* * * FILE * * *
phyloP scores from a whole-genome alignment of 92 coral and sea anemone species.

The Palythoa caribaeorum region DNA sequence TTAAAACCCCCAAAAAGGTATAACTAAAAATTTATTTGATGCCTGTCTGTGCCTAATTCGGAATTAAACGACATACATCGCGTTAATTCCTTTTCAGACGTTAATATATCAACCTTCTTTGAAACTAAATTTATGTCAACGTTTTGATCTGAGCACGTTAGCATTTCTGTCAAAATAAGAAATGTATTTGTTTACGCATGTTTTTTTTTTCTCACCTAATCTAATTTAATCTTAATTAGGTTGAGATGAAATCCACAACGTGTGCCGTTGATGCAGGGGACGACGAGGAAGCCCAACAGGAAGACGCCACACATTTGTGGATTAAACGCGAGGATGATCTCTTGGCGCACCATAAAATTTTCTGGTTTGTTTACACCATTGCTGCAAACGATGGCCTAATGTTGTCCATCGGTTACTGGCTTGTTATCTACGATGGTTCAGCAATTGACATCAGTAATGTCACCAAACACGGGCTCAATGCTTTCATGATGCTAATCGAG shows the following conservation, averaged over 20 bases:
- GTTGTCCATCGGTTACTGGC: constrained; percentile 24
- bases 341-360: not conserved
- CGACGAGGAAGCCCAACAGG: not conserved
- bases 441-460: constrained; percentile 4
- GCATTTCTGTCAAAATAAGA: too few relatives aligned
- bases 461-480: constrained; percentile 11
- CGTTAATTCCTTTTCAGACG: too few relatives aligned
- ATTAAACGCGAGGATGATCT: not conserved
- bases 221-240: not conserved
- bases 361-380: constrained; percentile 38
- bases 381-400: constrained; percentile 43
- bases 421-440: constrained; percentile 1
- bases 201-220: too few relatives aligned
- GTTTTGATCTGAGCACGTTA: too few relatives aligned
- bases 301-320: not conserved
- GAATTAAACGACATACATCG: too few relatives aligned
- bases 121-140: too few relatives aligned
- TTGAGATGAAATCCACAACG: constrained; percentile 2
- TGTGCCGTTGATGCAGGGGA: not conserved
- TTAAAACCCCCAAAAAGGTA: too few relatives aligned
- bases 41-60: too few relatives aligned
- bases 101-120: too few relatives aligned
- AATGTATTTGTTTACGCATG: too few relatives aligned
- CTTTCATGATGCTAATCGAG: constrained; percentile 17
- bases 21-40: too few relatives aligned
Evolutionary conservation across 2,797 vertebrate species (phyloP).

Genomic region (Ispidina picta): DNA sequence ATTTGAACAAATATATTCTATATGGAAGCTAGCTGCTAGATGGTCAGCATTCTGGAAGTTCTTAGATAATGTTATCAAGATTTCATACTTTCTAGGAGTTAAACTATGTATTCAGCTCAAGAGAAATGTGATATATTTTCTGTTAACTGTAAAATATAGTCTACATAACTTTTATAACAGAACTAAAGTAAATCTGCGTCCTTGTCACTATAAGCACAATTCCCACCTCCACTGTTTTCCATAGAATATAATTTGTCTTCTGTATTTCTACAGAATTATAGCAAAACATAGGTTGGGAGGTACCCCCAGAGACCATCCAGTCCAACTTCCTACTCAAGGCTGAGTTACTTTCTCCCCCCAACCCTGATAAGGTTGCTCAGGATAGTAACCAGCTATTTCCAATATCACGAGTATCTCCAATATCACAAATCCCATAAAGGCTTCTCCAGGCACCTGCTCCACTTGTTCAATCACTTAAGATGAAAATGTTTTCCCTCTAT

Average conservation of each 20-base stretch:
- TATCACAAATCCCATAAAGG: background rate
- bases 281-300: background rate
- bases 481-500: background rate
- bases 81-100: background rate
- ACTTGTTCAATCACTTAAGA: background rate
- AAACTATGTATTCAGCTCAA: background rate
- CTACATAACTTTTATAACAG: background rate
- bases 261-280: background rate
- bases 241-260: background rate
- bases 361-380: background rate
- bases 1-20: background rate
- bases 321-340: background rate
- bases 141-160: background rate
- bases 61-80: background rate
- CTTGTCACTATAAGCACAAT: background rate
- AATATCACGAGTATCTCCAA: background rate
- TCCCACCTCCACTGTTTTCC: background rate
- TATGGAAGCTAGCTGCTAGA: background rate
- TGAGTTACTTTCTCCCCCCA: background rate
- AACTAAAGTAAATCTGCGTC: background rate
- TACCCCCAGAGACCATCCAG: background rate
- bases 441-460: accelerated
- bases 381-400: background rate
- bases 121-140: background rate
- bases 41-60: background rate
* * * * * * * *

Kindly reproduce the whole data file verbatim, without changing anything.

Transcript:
phyloP scores from a whole-genome alignment of 92 coral and sea anemone species.

The Palythoa caribaeorum region DNA sequence TTAAAACCCCCAAAAAGGTATAACTAAAAATTTATTTGATGCCTGTCTGTGCCTAATTCGGAATTAAACGACATACATCGCGTTAATTCCTTTTCAGACGTTAATATATCAACCTTCTTTGAAACTAAATTTATGTCAACGTTTTGATCTGAGCACGTTAGCATTTCTGTCAAAATAAGAAATGTATTTGTTTACGCATGTTTTTTTTTTCTCACCTAATCTAATTTAATCTTAATTAGGTTGAGATGAAATCCACAACGTGTGCCGTTGATGCAGGGGACGACGAGGAAGCCCAACAGGAAGACGCCACACATTTGTGGATTAAACGCGAGGATGATCTCTTGGCGCACCATAAAATTTTCTGGTTTGTTTACACCATTGCTGCAAACGATGGCCTAATGTTGTCCATCGGTTACTGGCTTGTTATCTACGATGGTTCAGCAATTGACATCAGTAATGTCACCAAACACGGGCTCAATGCTTTCATGATGCTAATCGAG shows the following conservation, averaged over 20 bases:
- GTTGTCCATCGGTTACTGGC: constrained; percentile 24
- bases 341-360: not conserved
- CGACGAGGAAGCCCAACAGG: not conserved
- bases 441-460: constrained; percentile 4
- GCATTTCTGTCAAAATAAGA: too few relatives aligned
- bases 461-480: constrained; percentile 11
- CGTTAATTCCTTTTCAGACG: too few relatives aligned
- ATTAAACGCGAGGATGATCT: not conserved
- bases 221-240: not conserved
- bases 361-380: constrained; percentile 38
- bases 381-400: constrained; percentile 43
- bases 421-440: constrained; percentile 1
- bases 201-220: too few relatives aligned
- GTTTTGATCTGAGCACGTTA: too few relatives aligned
- bases 301-320: not conserved
- GAATTAAACGACATACATCG: too few relatives aligned
- bases 121-140: too few relatives aligned
- TTGAGATGAAATCCACAACG: constrained; percentile 2
- TGTGCCGTTGATGCAGGGGA: not conserved
- TTAAAACCCCCAAAAAGGTA: too few relatives aligned
- bases 41-60: too few relatives aligned
- bases 101-120: too few relatives aligned
- AATGTATTTGTTTACGCATG: too few relatives aligned
- CTTTCATGATGCTAATCGAG: constrained; percentile 17
- bases 21-40: too few relatives aligned
Evolutionary conservation across 2,797 vertebrate species (phyloP).

Genomic region (Ispidina picta): DNA sequence ATTTGAACAAATATATTCTATATGGAAGCTAGCTGCTAGATGGTCAGCATTCTGGAAGTTCTTAGATAATGTTATCAAGATTTCATACTTTCTAGGAGTTAAACTATGTATTCAGCTCAAGAGAAATGTGATATATTTTCTGTTAACTGTAAAATATAGTCTACATAACTTTTATAACAGAACTAAAGTAAATCTGCGTCCTTGTCACTATAAGCACAATTCCCACCTCCACTGTTTTCCATAGAATATAATTTGTCTTCTGTATTTCTACAGAATTATAGCAAAACATAGGTTGGGAGGTACCCCCAGAGACCATCCAGTCCAACTTCCTACTCAAGGCTGAGTTACTTTCTCCCCCCAACCCTGATAAGGTTGCTCAGGATAGTAACCAGCTATTTCCAATATCACGAGTATCTCCAATATCACAAATCCCATAAAGGCTTCTCCAGGCACCTGCTCCACTTGTTCAATCACTTAAGATGAAAATGTTTTCCCTCTAT

Average conservation of each 20-base stretch:
- TATCACAAATCCCATAAAGG: background rate
- bases 281-300: background rate
- bases 481-500: background rate
- bases 81-100: background rate
- ACTTGTTCAATCACTTAAGA: background rate
- AAACTATGTATTCAGCTCAA: background rate
- CTACATAACTTTTATAACAG: background rate
- bases 261-280: background rate
- bases 241-260: background rate
- bases 361-380: background rate
- bases 1-20: background rate
- bases 321-340: background rate
- bases 141-160: background rate
- bases 61-80: background rate
- CTTGTCACTATAAGCACAAT: background rate
- AATATCACGAGTATCTCCAA: background rate
- TCCCACCTCCACTGTTTTCC: background rate
- TATGGAAGCTAGCTGCTAGA: background rate
- TGAGTTACTTTCTCCCCCCA: background rate
- AACTAAAGTAAATCTGCGTC: background rate
- TACCCCCAGAGACCATCCAG: background rate
- bases 441-460: accelerated
- bases 381-400: background rate
- bases 121-140: background rate
- bases 41-60: background rate